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Durham University

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Royalty and religion in the British Isles since 1689

A research project of the Department of History, part of the Early Modern research group.


Just as religion has always been important for the public position of the British monarchy, so the monarchy became important for the various churches and faiths of the British Isles. A monarchy closely bound to the Church of England attracted loyalty and admiration from communities with different religious persuasions, both Christian and non-Christian, eventually producing the modern ‘ecumenical’ monarchy. Investigating these relationships since the Toleration Act of 1689 opens fresh perspectives on the monarchy’s significance in British public life. This study is also timely, as the religious and Anglican features of the British constitution are increasingly questioned.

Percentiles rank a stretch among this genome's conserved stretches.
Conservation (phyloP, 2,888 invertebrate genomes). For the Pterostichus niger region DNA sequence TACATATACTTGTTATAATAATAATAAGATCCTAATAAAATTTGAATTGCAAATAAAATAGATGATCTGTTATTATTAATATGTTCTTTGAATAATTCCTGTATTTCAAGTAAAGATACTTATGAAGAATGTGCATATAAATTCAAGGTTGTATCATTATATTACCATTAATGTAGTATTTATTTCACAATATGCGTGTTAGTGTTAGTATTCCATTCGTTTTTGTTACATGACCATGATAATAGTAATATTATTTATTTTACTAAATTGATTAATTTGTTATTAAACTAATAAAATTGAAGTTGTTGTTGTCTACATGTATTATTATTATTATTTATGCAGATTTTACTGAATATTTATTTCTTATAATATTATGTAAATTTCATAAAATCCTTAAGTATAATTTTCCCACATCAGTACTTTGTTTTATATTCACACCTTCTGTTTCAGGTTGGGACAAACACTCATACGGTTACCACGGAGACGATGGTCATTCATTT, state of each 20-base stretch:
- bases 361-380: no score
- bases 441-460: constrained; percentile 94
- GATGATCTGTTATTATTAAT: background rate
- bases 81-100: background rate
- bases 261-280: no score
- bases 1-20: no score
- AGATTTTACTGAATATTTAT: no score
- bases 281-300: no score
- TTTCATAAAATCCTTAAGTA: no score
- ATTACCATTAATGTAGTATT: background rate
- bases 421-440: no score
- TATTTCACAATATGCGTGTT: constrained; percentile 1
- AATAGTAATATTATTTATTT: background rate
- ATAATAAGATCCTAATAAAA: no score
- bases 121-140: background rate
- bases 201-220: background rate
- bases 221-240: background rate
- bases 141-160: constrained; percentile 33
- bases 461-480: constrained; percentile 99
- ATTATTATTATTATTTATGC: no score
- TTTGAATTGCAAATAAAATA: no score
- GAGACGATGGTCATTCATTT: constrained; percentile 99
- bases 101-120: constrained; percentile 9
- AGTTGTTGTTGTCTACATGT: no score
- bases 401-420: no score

The project is funded by the following grant.

  • Royalty And Religion In The British Isles Since 1689 (£127569.00 from The Leverhulme Trust)


From the Department of History